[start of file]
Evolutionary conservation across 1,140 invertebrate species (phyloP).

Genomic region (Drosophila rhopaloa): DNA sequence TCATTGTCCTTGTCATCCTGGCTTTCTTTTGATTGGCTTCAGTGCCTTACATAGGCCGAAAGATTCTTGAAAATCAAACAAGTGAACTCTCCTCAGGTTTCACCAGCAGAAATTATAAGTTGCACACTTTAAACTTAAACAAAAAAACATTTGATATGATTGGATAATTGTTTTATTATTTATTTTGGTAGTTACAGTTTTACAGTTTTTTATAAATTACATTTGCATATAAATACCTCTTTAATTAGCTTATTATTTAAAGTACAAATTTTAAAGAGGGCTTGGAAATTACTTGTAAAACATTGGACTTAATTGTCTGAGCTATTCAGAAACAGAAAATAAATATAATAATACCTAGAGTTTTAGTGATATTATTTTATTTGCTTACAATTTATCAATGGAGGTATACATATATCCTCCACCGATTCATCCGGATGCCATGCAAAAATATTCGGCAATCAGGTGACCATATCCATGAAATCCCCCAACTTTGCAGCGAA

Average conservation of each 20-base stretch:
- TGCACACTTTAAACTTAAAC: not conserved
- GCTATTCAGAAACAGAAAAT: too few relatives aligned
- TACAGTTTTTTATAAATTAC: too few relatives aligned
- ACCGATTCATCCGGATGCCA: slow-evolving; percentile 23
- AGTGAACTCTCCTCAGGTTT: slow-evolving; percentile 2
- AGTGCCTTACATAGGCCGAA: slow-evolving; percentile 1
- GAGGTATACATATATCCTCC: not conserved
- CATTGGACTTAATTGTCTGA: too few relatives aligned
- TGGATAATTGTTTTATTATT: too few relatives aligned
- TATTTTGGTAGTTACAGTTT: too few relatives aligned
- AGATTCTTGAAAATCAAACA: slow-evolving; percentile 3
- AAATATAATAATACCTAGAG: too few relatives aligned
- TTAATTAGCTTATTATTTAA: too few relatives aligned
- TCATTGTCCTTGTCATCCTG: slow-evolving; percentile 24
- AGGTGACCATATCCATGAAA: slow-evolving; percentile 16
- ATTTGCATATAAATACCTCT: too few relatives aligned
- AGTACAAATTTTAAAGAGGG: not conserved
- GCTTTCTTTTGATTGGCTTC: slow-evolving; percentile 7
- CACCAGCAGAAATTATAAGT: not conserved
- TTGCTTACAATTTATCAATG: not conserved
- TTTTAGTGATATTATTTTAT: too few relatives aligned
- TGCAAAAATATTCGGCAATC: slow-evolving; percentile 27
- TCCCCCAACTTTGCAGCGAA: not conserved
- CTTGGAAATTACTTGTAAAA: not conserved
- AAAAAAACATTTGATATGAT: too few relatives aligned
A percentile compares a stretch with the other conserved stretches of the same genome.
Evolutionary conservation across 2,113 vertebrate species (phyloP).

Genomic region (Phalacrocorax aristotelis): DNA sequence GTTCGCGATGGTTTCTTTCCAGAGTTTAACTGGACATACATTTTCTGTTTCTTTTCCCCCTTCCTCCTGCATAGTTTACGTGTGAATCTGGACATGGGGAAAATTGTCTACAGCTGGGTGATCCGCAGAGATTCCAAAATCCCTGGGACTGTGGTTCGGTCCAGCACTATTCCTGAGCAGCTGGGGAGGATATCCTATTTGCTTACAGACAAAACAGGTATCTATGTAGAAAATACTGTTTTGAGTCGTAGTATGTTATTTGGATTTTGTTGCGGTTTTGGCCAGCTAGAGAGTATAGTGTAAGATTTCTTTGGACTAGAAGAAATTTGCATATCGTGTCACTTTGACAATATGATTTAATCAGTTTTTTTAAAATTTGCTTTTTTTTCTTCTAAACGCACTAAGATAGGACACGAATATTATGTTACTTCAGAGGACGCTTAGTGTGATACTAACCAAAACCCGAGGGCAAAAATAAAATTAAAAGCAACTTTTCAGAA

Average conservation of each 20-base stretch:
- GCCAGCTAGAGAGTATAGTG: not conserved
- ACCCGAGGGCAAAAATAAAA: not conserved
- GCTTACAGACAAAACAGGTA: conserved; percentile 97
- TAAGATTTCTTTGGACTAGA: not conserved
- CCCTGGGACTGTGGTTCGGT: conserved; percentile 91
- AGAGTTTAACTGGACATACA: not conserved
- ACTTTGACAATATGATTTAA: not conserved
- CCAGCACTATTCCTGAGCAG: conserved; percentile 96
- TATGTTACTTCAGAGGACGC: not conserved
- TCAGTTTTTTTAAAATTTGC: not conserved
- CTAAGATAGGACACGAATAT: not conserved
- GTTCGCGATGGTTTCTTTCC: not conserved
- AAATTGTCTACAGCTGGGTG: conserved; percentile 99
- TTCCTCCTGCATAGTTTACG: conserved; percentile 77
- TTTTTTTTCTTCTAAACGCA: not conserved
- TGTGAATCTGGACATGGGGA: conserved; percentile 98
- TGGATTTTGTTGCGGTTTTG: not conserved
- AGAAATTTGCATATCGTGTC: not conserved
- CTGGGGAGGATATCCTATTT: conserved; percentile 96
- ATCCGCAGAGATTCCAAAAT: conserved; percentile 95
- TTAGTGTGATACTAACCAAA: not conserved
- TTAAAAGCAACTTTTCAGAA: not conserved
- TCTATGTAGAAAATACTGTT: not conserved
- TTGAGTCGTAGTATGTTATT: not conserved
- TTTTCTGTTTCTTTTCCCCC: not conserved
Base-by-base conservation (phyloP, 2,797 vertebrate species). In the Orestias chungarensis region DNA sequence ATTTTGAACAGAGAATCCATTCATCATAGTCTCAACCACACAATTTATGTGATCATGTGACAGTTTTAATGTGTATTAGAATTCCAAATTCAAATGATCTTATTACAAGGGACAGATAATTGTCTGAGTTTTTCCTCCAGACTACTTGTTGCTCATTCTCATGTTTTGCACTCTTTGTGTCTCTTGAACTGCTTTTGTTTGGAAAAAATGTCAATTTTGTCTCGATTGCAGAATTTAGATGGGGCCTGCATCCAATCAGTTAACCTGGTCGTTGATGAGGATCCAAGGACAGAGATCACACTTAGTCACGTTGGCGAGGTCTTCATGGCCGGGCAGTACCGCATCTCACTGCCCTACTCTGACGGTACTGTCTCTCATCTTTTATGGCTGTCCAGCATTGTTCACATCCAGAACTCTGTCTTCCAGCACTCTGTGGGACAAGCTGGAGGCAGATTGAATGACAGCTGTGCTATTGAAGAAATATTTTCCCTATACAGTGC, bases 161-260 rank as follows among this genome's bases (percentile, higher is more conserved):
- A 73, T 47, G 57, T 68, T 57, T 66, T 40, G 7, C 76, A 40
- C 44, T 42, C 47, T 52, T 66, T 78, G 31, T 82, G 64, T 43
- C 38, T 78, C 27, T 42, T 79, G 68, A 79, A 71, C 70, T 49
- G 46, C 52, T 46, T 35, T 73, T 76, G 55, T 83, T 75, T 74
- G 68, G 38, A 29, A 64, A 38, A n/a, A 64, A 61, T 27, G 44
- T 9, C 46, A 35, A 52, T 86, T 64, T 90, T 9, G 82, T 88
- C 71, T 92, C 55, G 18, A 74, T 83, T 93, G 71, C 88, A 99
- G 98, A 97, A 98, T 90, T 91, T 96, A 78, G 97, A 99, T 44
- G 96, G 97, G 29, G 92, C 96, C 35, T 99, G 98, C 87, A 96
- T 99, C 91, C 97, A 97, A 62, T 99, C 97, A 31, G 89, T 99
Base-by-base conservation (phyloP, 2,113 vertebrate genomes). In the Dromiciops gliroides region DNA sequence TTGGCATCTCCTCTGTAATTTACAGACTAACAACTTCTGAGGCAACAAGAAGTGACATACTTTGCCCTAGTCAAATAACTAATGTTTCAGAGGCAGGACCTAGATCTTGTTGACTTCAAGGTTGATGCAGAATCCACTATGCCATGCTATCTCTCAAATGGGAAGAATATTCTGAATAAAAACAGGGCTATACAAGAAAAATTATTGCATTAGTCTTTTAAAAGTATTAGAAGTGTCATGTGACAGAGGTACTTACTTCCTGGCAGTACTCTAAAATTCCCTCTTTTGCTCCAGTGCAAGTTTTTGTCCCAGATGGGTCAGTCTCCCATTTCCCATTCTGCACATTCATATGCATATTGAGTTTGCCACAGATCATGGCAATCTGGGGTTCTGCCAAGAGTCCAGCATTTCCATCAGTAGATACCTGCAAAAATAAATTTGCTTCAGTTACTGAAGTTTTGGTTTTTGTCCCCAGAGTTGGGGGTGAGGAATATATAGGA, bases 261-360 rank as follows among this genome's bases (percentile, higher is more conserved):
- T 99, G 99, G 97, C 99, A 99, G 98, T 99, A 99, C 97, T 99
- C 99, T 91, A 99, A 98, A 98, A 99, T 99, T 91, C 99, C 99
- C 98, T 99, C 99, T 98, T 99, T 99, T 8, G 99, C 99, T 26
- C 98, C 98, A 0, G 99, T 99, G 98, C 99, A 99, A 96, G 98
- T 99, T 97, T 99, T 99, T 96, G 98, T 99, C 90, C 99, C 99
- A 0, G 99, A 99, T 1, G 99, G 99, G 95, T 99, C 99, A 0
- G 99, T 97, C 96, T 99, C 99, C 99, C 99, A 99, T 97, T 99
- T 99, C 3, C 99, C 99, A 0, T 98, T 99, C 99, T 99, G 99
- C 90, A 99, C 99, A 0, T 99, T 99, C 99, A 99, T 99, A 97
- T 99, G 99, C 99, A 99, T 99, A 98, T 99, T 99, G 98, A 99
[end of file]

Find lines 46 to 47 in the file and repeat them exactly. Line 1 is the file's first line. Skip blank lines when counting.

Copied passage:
- TTCCTCCTGCATAGTTTACG: conserved; percentile 77
- TTTTTTTTCTTCTAAACGCA: not conserved